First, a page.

Wednesday, May 22, 2013

Daily Old Testament and Early Christian Writings: Numbers 31-32 and Origen's De Principiis: Book One - 6-7

Numbers 31 - Twelve thousand men, 1000 from each of the tribes, are sent out by Moses to attack the Midianites and execute vengeance upon them in the name of the Lord.  Phinehas is the priest of the campaign. 

Every male is killed, plus five kings, and Balaam--women and children are taken captive along with other booty.  They are taken to Moses at his camp on the plains of Moab.  Moses becomes angry with the officers for their having spared the lives of the women, “the very ones who on Balaam’s advice prompted the unfaithfulness of the Israelites toward the Lord in the Peor affair, which began the slaughter of the Lord’s community” (31:16). As a result, all the male children and all women not virgins are also slain. It doesn’t get much grimmer than this in the Old Testament narrative.

Then the Israelites are instructed on purifying themselves, their clothes and all their tools, weapons etc.  Whatever can stand the fire is to be purified in the fire.  Whatever cannot be purified by burning is purified in lustral water.  These are the constant modes of purification throughout the scriptures. The booty is divided and a tax levied on the warriors’ share.  One out of every 500 people, beasts, oxen, etc. are offered to Eleazar as a contribution to God.

Numbers 32 - In this chapter, the Gadites and Reubenites request Moses to permit them to stay on the east side of the Jordan where the grazing land is good. [They were shepherds] At first Moses rebukes them for discouraging the people from going over into the land God has given them.  But then it is proposed that they just leave their families here but the men will continue on to help the people as a whole claim the land and they promise not to return until all the Israelites are in possession of the promised land.  So Moses agrees.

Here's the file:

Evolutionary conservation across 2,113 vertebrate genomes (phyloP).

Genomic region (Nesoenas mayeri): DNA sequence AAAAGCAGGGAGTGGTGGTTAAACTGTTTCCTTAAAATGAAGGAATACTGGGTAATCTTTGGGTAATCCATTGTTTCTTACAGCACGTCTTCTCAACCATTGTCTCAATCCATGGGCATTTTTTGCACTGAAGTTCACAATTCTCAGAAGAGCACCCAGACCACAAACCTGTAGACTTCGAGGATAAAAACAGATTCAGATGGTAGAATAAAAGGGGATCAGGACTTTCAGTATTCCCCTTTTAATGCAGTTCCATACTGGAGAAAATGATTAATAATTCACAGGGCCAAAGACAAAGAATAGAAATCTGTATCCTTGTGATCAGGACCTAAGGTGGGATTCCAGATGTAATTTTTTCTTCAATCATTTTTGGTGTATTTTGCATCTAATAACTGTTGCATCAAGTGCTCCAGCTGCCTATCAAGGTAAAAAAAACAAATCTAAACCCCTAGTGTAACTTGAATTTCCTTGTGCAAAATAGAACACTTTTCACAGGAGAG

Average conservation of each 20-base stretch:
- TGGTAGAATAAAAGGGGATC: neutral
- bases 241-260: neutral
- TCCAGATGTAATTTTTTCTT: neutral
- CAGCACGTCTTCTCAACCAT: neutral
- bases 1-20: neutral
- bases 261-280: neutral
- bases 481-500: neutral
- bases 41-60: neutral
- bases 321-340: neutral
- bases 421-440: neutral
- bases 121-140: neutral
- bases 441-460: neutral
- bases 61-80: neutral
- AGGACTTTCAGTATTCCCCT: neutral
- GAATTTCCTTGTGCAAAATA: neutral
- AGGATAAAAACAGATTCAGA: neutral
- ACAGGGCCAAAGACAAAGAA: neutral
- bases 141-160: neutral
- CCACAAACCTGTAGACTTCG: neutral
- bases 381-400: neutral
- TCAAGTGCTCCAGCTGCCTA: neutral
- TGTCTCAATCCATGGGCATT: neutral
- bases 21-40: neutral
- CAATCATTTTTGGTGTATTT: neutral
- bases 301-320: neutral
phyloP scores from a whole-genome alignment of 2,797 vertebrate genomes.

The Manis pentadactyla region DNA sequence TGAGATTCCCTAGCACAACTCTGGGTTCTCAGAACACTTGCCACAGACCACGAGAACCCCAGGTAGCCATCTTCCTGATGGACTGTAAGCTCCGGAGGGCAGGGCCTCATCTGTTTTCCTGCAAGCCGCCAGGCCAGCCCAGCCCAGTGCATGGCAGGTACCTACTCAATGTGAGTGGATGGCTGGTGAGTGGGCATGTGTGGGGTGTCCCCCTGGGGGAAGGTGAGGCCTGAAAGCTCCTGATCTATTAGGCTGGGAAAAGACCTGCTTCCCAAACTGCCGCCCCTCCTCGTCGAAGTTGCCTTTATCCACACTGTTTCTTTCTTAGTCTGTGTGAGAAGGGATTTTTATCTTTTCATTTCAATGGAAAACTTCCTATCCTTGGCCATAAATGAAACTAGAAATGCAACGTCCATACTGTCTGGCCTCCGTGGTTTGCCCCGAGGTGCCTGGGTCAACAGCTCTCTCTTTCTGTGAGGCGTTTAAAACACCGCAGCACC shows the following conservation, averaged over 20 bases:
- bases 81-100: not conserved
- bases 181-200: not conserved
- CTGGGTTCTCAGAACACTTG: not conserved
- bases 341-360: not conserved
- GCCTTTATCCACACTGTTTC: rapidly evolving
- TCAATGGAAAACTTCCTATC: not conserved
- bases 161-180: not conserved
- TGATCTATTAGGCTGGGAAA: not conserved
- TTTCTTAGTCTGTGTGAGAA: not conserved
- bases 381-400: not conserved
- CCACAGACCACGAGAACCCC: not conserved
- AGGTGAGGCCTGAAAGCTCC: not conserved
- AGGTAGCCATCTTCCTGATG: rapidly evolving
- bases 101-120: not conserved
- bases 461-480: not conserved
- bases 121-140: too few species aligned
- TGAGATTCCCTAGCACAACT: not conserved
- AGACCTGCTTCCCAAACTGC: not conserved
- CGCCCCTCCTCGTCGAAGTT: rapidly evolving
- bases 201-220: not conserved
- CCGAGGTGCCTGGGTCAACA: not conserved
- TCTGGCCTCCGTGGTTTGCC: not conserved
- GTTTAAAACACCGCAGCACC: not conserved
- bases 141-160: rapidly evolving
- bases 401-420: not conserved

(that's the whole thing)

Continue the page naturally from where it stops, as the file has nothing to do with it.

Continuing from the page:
Origen (185-254 AD)
De Principiis (First Principles)
Book One
6 – Origen makes another comparison. “Our eyes frequently cannot look upon the nature of the light itself—that is, upon the substance of the sun; but when we behold his splendor or his rays pouring in, perhaps, through windows or some small openings to admit the light, we can reflect how great is the supply and source of the light of the body. So, in like manner, the works of Divine Providence and the plan of this whole world are a sort of ray, as it were, of the nature of God, in comparison with His real substance and being. As, therefore, our understanding is unable of itself to behold God Himself as He is, it knows the Father of the world from the beauty of His works and the comeliness of His creatures. God, therefore, in not to be thought of as being either a body or as existing in a body, but as an uncompounded intellectual nature . . . mind, for its movements or operations, needs no physical space, nor sensible magnitude, nor bodily shape, nor color, nor any other of those adjuncts which are the properties of body or matter.”

He refers to the “simplicity of the divine nature” – uncomplicated by any mix of matter or components of any kind.

7 – Origen delves thoroughly into his analysis of the nature of “the mind.”  We are still at a loss to explain the powers and special qualities of the human mind. It will be very interesting to see what comes of the recent initiative to study the human brain in a manner as thorough as our study of human DNA. Origen would have a problem embedding “mind” in the brain; but my sense of its rootedness in the brain is not something that will undermine the tenets of Christianity as I see them. Christ’s incarnation itself is a testimony to the union of physical and divine.

“I wish [those who see mind and soul as somehow “bodily”] would tell me . . . how it receives reasons and assertions on subjects of such importance—of such difficulty and such subtlety? Whence does it derive the power of memory? And whence comes the contemplation of invisible things? How does the body possess the faculty of understanding incorporeal existences? . . . How is it able to perceive and understand divine truths, which are manifestly incorporeal?”

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